How the birdwatching pandemic expands scientific data collection


When a freelance photographer recently saw that he had extra time on his hands and no one could shoot, he turned his lens to nature.

Maxwell Giffen, a 29-year-old Toronto resident, is one of many who have recently joined the bird watching app, as this hobby has become more and more popular during the COVID-19 pandemic.

The influx of people like Giffen, they are tracking what they see digitally, and they are creating new data sources that are useful for scientists and environmentalists to monitor bird populations and habitats .

Giffen said that technology including bird watching apps and social media groups is an important reason for his involvement in bird watching.

“I am fascinated by eBird. I use it several times a day because this is how I used to find birds,” Giffen said of a popular app.

Apps such as eBird are one of the largest bird observation databases in the world and can help enthusiasts identify various animal and plant species, simplifying a previously time-consuming and challenging process.

This form of crowdsourcing data collection, called citizen science by analysts, also helps to deepen the understanding of how ecological changes affect multiple species.

In May 2021, eBird announced that since its launch nearly 20 years ago, their bird observations have exceeded one billion times. In Canada, the number of submissions for the app has increased by 34% in 2020. According to eBird data, Highlighting the growing popularity of the app during the pandemic.

How crowdsourced data can help scientists

W. Douglas Robinson, professor of wildlife science at Oregon State University, is also an avid user of bird watching apps. He is involved in a long-term project aimed at making high-quality estimates of how many birds there are in Oregon and how their populations change over time.

He said in an interview that it is important to increase the amount of reliable information from birds when trying to track bird populations.

As part of the research, Robinson and other scientists compared bird sighting data collected by eBird users and professional ornithologists in a natural area in Oregon.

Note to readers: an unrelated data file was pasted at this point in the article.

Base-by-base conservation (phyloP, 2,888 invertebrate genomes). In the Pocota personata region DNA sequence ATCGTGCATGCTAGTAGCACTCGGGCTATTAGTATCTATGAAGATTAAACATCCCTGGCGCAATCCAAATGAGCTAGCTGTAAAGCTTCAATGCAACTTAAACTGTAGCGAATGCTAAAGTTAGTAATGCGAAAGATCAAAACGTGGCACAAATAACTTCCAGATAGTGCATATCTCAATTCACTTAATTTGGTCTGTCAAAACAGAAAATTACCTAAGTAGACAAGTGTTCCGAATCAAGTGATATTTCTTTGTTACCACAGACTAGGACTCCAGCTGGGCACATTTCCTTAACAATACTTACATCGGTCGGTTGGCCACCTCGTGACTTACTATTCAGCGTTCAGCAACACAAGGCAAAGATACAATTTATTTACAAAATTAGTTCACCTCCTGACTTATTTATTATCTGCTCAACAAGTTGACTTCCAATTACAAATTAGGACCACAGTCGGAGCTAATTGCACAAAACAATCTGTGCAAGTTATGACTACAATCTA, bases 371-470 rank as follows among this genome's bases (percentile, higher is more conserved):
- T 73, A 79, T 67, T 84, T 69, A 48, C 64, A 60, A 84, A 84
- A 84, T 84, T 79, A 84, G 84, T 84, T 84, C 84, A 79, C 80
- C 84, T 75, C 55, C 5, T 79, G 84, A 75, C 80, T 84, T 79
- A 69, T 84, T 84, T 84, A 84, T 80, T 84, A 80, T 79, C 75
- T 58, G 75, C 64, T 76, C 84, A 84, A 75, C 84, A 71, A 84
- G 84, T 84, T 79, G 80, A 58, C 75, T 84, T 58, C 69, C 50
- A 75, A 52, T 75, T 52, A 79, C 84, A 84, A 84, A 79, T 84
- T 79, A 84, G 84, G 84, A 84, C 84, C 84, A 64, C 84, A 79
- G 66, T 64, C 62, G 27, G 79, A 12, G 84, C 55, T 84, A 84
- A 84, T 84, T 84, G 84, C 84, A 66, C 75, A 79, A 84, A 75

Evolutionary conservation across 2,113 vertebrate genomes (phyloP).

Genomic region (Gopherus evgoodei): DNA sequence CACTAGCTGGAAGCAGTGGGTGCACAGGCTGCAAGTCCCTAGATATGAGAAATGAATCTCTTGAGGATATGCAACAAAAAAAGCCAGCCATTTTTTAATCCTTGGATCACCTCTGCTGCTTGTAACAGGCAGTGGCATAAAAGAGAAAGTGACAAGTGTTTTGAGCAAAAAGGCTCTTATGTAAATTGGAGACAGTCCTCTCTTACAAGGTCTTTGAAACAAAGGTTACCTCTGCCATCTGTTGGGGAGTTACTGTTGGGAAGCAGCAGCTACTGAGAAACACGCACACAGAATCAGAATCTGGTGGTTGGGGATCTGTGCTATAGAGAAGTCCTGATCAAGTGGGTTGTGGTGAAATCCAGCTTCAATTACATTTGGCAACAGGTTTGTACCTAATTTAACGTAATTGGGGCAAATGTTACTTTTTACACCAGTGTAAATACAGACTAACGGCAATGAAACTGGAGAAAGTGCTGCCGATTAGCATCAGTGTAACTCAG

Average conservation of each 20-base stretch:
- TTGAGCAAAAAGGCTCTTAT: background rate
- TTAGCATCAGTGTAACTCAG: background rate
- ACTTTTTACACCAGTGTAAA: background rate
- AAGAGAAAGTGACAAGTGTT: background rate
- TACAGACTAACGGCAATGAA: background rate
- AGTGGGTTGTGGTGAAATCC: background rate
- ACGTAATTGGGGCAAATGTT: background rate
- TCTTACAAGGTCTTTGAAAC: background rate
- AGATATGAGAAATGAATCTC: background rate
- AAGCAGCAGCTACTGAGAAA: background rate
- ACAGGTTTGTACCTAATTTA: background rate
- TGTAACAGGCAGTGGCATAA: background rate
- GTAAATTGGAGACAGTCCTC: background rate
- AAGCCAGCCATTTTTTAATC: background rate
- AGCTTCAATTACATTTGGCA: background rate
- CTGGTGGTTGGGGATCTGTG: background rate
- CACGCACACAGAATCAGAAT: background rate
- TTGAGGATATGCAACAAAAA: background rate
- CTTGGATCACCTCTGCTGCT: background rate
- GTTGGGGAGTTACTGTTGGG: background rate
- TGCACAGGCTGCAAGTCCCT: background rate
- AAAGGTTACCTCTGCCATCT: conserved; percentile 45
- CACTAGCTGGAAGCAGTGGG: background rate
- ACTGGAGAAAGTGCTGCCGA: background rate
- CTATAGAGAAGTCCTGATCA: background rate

Watch | For these Alberta pigeons, there is nothing like home:

Fred Goodschild, who raises pigeons in Strathcona County, Alta Province, said that the instinct of birds to return to their habitat is so strong that they can complete the flight in three hours or less. 160 kilometers. 2:02

In a study Published in February, His team concluded that the app’s counting data showed that the number of birds was significantly lower than the number collected by scientists.

He said this may be due to a variety of factors, including traditional birdwatchers focusing on the different species they can see instead of counting absolute numbers.

But as new birdwatchers learn more about how the data they collect is used by scientists, he hopes that user contributions will become richer in detail and accuracy.

“This is about calling on the entire community to advance human knowledge,” Robinson said.

How birds can help

Thousands of people around the world are now participating in scattered projects to record their observations. In Canada alone, the number of people submitting data to eBird increased by nearly 30% between 2019 and 2020, reaching more than 28,000. According to the team of researchers who built the app.

A tawny warbler, a species originally from Asia and Europe, surprised birdwatchers in April after it appeared in Mississauga, Ontario. Giffen said that this is only the second time Canada has recorded the species, and he was one of the people present at the time.

A park in Etobicoke, Ontario, displays the signs of different types of local waterbirds. (Thailand Grandi Soli/CBC)

“That’s when it clicks, bird watching is a big deal,” he said. It is unclear what exactly caused this rare sighting.

Garth Riley, another resident of the Toronto area, has been keen on bird watching for more than 30 years. He is an auditor of eBird, and eBird is a volunteer who is responsible for checking applications submitted by users.

He witnessed the recent bird watching data boom. “[Because] Many of them are newbies… we [also] There are many interesting reports of rare birds, but they don’t actually exist. ”

Like Robinson, he warned that if users are not thorough when submitting observations, this may create data gaps.

With more and more Canadians participating in bird watching, his job as an examiner has become more and more time-consuming, but he is happy to see more data coming in.

“The whole thing about citizen scientists is that this is a huge opportunity to learn more,” Riley said. “Most people who are interested in birds and outdoor activities want to work hard to protect it.”



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